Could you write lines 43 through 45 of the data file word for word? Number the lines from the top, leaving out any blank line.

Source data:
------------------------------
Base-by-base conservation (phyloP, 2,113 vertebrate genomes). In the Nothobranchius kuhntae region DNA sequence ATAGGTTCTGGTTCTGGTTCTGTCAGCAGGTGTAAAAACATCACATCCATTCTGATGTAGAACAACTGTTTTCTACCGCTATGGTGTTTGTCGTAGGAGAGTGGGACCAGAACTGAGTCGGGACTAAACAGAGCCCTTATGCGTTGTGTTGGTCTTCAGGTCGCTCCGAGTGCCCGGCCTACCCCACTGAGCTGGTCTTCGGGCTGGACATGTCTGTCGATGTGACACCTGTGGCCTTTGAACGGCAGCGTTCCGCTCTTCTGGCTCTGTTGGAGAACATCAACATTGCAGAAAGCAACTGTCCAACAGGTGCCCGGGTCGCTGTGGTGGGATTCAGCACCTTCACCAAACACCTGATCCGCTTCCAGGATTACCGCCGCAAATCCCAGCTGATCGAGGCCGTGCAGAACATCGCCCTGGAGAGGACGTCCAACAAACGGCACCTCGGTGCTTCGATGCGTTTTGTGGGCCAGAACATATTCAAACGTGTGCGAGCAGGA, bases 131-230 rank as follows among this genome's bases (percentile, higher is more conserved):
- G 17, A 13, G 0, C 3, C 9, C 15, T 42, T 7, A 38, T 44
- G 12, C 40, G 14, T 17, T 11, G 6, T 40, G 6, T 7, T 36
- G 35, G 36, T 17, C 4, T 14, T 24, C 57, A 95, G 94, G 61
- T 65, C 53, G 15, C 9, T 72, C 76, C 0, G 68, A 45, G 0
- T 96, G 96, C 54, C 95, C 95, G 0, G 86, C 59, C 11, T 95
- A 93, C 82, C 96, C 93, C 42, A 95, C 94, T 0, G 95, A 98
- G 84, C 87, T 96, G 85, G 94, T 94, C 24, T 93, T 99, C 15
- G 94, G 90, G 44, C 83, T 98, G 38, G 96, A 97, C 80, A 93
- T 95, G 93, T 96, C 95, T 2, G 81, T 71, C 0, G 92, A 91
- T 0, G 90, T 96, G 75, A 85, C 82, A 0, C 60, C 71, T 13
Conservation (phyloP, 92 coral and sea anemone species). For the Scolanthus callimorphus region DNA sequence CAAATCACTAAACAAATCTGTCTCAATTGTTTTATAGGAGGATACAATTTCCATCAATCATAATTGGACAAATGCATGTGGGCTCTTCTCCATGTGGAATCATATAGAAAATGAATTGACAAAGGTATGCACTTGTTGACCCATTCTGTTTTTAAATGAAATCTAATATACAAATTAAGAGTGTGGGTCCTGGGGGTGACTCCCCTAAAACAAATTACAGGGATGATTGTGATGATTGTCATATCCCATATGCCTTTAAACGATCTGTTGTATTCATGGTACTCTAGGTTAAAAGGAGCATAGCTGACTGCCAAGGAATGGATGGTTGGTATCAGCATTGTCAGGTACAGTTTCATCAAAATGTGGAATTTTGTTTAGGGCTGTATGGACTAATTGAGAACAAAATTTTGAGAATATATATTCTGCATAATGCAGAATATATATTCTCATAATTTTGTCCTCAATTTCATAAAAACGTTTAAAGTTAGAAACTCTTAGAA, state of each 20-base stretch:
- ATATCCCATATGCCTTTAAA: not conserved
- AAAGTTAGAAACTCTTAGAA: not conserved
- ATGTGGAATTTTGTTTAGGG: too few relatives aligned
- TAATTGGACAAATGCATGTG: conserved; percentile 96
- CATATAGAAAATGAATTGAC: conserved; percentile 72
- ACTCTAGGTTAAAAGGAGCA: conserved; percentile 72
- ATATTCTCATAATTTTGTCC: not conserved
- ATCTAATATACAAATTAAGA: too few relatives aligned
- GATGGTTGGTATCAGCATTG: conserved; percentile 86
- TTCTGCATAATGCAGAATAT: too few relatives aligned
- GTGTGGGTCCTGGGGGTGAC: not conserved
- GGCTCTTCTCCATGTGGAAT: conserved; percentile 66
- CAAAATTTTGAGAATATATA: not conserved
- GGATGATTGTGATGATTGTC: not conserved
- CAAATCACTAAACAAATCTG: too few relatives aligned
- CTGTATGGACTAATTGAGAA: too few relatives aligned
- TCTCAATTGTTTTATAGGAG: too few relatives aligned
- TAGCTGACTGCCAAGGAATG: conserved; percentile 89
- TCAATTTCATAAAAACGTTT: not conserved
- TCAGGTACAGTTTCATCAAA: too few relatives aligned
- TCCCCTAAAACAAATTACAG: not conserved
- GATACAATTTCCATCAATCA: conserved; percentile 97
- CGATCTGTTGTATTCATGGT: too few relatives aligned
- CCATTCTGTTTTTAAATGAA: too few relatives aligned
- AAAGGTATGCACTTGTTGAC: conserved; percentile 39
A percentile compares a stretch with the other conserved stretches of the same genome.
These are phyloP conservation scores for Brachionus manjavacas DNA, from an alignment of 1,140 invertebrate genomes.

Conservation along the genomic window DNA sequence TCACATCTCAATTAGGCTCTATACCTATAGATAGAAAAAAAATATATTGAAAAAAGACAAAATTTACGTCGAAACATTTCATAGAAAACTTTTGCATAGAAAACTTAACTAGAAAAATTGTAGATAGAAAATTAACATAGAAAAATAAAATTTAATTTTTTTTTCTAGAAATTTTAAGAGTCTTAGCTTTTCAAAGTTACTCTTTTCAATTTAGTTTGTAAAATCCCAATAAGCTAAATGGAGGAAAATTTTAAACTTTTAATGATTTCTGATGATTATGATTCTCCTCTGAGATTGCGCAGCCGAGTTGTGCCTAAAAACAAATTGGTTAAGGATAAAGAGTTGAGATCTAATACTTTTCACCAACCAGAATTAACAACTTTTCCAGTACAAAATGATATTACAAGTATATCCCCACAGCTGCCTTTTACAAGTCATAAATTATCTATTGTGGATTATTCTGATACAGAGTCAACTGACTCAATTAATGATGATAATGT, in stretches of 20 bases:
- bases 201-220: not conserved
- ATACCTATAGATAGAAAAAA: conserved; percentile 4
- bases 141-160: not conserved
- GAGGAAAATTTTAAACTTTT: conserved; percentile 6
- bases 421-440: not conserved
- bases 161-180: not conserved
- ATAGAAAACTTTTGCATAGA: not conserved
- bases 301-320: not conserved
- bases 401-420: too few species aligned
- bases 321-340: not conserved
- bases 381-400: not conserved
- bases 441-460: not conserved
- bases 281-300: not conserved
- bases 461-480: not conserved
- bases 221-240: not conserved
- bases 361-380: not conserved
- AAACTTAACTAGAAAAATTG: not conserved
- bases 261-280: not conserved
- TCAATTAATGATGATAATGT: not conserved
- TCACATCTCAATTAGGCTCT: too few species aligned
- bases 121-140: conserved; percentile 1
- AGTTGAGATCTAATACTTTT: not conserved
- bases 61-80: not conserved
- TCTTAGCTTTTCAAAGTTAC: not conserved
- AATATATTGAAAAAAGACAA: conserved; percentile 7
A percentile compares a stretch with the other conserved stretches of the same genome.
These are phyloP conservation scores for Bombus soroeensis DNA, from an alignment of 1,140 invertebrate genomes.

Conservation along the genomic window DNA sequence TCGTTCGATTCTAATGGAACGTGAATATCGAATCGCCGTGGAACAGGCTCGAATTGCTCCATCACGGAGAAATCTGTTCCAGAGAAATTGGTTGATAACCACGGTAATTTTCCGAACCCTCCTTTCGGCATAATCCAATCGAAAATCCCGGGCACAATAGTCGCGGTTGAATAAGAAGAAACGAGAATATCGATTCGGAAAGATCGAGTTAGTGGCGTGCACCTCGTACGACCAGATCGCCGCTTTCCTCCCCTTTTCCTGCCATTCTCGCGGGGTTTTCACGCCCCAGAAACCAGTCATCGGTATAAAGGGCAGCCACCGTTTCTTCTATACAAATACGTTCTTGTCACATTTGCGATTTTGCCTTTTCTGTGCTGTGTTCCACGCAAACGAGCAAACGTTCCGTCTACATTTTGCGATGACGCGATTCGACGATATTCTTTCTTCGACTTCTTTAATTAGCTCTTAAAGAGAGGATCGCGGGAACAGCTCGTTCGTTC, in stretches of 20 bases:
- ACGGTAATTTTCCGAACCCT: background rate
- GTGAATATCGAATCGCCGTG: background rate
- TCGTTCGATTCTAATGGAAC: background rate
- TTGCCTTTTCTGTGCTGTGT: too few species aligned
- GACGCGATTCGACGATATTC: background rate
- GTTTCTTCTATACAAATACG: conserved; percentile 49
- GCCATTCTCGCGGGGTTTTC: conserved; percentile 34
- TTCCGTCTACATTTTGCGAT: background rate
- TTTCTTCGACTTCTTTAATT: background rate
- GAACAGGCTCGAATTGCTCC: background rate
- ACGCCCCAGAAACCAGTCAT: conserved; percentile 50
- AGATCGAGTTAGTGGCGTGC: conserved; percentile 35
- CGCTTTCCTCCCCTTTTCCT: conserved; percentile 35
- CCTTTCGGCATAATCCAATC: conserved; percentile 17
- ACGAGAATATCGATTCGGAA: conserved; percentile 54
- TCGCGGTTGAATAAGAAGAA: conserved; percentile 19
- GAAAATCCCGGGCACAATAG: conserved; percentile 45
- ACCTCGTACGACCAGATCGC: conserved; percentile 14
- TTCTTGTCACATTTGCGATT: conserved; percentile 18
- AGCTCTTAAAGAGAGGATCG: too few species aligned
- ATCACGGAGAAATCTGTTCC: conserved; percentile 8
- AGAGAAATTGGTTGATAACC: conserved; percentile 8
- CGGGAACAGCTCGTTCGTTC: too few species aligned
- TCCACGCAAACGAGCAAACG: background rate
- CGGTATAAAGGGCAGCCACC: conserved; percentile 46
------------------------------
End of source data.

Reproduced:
- bases 141-160: not conserved
- GAGGAAAATTTTAAACTTTT: conserved; percentile 6
- bases 421-440: not conserved